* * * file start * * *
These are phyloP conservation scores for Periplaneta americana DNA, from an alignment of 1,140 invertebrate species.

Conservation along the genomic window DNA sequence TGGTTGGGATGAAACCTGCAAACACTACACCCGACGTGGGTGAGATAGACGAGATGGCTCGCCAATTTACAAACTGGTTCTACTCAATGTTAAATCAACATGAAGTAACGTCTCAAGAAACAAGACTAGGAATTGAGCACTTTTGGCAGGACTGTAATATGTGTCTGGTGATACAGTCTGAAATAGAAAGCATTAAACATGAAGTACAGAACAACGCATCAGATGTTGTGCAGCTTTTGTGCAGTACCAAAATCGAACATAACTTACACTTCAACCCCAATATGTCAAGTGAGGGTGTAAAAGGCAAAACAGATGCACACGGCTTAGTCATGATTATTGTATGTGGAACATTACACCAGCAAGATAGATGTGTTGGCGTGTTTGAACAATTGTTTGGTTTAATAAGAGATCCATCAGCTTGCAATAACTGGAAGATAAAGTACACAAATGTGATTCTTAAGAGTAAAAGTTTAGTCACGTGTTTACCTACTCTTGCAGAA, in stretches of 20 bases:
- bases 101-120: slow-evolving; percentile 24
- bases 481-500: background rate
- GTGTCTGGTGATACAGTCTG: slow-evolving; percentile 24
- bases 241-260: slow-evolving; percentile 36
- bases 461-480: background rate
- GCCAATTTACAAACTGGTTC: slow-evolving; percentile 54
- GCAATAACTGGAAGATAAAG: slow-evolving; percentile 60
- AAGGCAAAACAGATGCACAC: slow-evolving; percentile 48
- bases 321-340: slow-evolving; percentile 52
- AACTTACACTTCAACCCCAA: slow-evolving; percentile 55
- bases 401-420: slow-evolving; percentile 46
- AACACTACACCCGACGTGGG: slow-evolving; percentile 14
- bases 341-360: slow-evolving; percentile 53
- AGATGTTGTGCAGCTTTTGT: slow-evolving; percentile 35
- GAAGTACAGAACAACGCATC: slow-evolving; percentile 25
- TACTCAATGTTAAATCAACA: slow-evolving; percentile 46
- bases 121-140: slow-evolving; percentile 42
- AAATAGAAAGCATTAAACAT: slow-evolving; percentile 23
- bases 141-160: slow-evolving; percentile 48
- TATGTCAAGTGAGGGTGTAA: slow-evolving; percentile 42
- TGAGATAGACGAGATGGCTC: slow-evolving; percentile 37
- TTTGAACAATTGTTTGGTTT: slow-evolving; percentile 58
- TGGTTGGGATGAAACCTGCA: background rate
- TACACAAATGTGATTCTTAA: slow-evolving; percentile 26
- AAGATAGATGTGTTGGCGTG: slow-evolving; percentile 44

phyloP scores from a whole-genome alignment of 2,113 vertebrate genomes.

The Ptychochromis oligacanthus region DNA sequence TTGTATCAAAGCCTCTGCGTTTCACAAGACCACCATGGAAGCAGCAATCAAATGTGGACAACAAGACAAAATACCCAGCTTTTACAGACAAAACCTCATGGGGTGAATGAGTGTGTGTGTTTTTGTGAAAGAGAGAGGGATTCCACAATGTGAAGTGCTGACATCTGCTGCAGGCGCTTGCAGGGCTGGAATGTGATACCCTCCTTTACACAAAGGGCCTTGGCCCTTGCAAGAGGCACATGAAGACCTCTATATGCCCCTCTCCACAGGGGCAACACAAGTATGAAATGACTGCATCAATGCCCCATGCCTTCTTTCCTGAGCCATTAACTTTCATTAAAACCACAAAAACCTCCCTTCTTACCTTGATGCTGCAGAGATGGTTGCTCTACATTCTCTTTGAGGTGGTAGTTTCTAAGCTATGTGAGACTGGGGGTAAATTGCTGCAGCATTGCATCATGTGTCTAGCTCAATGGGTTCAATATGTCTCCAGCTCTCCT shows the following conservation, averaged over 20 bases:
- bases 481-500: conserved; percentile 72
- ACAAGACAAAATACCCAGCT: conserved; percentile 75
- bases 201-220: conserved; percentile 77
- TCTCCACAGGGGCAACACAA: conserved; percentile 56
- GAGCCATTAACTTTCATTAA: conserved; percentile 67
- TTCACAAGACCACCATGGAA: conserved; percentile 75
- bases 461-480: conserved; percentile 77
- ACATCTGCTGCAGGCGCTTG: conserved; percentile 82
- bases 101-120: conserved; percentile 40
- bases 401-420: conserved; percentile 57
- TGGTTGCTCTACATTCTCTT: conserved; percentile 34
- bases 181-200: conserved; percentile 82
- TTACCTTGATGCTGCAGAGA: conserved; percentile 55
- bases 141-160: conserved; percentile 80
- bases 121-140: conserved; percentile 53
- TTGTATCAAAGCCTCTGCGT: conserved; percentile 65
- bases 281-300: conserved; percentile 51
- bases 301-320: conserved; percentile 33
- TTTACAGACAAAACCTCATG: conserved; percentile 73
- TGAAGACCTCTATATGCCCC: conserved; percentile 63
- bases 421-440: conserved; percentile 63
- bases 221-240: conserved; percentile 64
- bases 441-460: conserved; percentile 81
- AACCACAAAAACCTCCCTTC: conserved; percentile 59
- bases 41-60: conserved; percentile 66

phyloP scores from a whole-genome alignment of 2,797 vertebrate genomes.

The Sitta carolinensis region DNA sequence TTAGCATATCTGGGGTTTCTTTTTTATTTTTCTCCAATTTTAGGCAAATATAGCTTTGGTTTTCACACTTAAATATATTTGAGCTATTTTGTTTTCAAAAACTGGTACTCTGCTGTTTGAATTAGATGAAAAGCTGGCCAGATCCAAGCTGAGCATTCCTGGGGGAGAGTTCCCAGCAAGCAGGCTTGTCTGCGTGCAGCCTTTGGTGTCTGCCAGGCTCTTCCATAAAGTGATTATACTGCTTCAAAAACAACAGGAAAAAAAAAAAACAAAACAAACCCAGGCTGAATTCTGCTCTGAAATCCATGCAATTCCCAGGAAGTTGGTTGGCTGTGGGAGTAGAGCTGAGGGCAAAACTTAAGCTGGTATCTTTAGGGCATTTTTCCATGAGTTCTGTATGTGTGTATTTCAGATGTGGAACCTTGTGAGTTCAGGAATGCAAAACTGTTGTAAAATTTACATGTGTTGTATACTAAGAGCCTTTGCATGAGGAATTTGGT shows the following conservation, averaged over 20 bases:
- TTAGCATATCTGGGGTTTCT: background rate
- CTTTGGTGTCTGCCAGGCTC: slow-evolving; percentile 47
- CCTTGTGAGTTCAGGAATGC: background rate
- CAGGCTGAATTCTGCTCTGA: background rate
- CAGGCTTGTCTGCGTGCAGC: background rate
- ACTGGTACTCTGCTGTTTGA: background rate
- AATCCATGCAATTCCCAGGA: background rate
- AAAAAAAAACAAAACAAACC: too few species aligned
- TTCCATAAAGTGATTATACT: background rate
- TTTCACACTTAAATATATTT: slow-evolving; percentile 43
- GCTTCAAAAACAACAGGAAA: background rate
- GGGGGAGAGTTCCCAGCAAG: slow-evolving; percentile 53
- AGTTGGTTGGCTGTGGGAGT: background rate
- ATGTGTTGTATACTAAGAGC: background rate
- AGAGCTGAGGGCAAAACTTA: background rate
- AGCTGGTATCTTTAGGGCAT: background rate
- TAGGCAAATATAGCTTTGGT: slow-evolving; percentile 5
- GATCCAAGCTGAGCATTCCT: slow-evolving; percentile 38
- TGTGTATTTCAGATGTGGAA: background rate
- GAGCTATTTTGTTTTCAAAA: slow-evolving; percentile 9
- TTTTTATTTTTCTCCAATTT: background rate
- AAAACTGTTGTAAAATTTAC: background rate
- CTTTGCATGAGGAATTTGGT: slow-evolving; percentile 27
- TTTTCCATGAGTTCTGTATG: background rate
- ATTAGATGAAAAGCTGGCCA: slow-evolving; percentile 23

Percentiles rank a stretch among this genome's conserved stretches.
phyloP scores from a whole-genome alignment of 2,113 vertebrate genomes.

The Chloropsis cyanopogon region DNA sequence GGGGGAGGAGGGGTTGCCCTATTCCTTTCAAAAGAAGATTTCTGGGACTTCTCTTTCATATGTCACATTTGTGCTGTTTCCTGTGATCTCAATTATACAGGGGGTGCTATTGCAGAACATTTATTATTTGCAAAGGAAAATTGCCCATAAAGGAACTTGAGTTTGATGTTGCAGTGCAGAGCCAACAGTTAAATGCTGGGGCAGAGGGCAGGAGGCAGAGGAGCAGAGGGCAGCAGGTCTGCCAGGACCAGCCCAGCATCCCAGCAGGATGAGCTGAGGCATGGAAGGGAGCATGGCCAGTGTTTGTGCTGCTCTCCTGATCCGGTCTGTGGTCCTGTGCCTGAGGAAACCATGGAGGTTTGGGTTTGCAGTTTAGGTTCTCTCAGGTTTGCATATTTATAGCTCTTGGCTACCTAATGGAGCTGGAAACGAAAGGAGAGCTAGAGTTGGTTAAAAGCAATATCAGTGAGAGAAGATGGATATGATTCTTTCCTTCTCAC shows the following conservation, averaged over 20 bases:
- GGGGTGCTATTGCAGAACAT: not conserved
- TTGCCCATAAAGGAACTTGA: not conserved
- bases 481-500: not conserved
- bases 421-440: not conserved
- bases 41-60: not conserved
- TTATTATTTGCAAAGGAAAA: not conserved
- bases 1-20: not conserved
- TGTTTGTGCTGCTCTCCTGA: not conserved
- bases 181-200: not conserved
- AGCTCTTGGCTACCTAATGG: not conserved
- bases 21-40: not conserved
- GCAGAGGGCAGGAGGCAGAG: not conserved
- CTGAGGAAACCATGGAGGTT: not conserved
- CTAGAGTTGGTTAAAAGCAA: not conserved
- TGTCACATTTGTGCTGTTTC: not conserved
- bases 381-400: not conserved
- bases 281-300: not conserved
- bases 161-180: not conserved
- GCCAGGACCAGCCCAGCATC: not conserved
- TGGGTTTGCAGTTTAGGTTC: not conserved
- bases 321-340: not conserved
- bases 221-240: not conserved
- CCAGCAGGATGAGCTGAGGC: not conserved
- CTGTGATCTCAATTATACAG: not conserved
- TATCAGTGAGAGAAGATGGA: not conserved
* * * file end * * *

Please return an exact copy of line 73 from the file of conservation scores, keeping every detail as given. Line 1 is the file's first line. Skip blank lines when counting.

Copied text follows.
- TAGGCAAATATAGCTTTGGT: slow-evolving; percentile 5